Art is more important than science

Art is more important than science for the future of the human race
It’s provocative I know.  Scientists everywhere will be tapping out responses furiously – or they would if anyone ever said this in a more public forum – or if it was taken up as a statement by arts practitioners.
I attended an excellent event last night organised by The Jericho House called “What is the Point of Art Now?” – in the beautiful surroundings of St Ethelburga’s we listened to the eloquent and educated ex-culture minister, Chris Smith – give his opinion on why arts, and arts funding was important.
The arguments were measured, the debate good tempered and generally everyone agreed with one another or disagreed so politely it was difficult to tell the difference.  There was some talk of the ‘value’ of art to society and whether it was measurable.  But should we be looking for measurable value or simply accepting the intrinsic value?  Does is matter at a time of crisis?  Should we not be looking for all possible weapons to fight for our right to be artists, writers, theatre practitioners, film makers?  For the right of future generations to be taught about the arts? Can we really sit back politely and accept our relegation to something not useful enough to warrant funding the teaching of in higher education? Are we really so useless compared to science, accountancy, law?
I will not debate here the means by which the government could raise more money and not have to cut arts and education funding (scrap Trident, raise corporation tax, crack down on tax-avoidance).  I won’t go into depth the reasons why cutting education funding is effectively increasing the health and benefits bill for many years into the future – you can go and visit for that information.  But what I do want to say is that we cannot, without a fight, allow ourselves to be relegated to a second class of thinking.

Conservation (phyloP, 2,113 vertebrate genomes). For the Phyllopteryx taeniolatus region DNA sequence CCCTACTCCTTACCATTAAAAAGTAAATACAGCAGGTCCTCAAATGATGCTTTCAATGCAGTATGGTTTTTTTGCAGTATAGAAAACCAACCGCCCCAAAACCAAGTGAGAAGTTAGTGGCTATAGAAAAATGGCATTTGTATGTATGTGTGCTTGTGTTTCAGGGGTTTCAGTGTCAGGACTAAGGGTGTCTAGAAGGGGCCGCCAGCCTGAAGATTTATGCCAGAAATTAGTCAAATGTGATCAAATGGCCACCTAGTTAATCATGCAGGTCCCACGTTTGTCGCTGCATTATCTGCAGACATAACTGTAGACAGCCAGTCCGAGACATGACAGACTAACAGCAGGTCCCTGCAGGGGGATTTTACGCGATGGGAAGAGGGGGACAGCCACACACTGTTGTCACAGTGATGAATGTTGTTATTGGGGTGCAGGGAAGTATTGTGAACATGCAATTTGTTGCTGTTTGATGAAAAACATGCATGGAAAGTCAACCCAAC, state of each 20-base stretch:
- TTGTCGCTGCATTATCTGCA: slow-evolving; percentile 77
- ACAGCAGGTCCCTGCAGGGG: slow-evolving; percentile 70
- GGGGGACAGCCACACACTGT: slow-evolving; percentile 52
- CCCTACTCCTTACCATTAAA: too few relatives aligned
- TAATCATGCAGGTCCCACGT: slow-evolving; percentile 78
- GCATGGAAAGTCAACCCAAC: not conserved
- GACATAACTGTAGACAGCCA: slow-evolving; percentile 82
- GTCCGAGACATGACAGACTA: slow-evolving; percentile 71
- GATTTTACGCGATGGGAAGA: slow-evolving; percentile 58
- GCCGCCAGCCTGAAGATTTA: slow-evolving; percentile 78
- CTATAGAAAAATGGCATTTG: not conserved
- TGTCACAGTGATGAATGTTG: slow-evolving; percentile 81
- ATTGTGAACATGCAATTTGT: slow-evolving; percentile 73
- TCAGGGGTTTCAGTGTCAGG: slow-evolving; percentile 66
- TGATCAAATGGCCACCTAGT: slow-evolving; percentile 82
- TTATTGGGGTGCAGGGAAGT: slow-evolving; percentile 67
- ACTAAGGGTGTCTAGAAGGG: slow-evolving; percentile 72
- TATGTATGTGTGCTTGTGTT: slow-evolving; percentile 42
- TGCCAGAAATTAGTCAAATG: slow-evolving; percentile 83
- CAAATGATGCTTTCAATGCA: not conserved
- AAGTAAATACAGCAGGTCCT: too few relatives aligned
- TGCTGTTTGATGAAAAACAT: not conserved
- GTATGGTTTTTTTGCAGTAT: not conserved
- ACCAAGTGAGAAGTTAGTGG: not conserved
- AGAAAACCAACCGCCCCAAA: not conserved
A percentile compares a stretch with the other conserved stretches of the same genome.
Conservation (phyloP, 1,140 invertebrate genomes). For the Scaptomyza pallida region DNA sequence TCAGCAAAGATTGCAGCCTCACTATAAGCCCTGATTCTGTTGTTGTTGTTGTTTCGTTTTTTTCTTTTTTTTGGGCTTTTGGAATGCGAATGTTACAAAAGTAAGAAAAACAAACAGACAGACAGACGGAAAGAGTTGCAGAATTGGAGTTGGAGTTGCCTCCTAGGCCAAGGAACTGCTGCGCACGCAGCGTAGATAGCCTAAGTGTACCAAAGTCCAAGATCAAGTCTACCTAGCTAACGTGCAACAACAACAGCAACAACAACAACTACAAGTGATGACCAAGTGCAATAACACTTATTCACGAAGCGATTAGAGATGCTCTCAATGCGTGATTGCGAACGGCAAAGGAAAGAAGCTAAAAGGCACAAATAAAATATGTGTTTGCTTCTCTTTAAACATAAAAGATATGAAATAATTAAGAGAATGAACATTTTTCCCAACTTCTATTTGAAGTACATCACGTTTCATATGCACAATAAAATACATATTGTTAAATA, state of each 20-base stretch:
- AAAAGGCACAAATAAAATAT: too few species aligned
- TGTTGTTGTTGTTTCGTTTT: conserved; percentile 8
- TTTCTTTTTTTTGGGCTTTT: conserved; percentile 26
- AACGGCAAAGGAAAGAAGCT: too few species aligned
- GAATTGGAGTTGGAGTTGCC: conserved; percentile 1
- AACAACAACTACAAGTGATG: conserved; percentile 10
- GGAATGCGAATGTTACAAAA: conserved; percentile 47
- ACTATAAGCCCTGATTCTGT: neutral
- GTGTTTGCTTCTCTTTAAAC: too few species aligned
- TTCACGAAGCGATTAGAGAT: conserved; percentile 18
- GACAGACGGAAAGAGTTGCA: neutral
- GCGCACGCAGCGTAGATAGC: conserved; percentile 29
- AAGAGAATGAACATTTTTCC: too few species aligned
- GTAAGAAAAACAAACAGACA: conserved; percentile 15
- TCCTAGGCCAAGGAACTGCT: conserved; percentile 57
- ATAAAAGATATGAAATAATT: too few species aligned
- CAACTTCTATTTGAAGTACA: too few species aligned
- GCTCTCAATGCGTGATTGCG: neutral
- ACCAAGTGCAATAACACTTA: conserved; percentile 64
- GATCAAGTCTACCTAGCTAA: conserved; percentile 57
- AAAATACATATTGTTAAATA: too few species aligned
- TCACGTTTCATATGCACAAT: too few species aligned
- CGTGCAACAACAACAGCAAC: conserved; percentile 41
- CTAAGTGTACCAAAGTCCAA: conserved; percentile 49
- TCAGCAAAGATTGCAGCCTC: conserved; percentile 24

Creative thought, imagination, the practicalities of making and creating with your own hands, mind and body are all things which society cannot do without.  They are the primordial soup out of which all other kinds of thought emerge.  There would be no science, no philosophy without art.  Cutting funding for arts teaching in higher education, raising university fees, cutting funds to arts bodies, schools projects, initiatives to bring and create more cultural products for excluded and marginlised communties are a direct attack on our freedom.
If we slowly kill off creativity, if we stifle culture, we will be a stagnant society, one with little interest in anything other than the status quo. Mindlessly consuming imported culture and losing anyone with talent to other countries.  We will soon lose our excellence in other fields too, because culture is the food of all thought (regardless of whether you know you are consuming it, or consuming it willingly).  It isn’t the stuff of minorities, we live in it and with it.  Chris Smith highlighted the fact that more people went to the theatre, or went to art galleries and museums than went to football matches. Football is seen as popularist, arts and theatre as minority. It isn’t the case – but it soon might be. 
I was slightly depressed by the lack of willingness in the audience of last night’s debate and of Chris himself to bravely say – Arts matter – arts matter as much or as more than science.  We lack passion, we try too hard to be balanced.  We don’t want to have to justify our art – we believe in its intrinsic value – but we must fight for it – and that means boldly claiming its value, boldly stating that we will not be demoted.  That we matter.  It may not come easily but if we don’t fight we won’t win.

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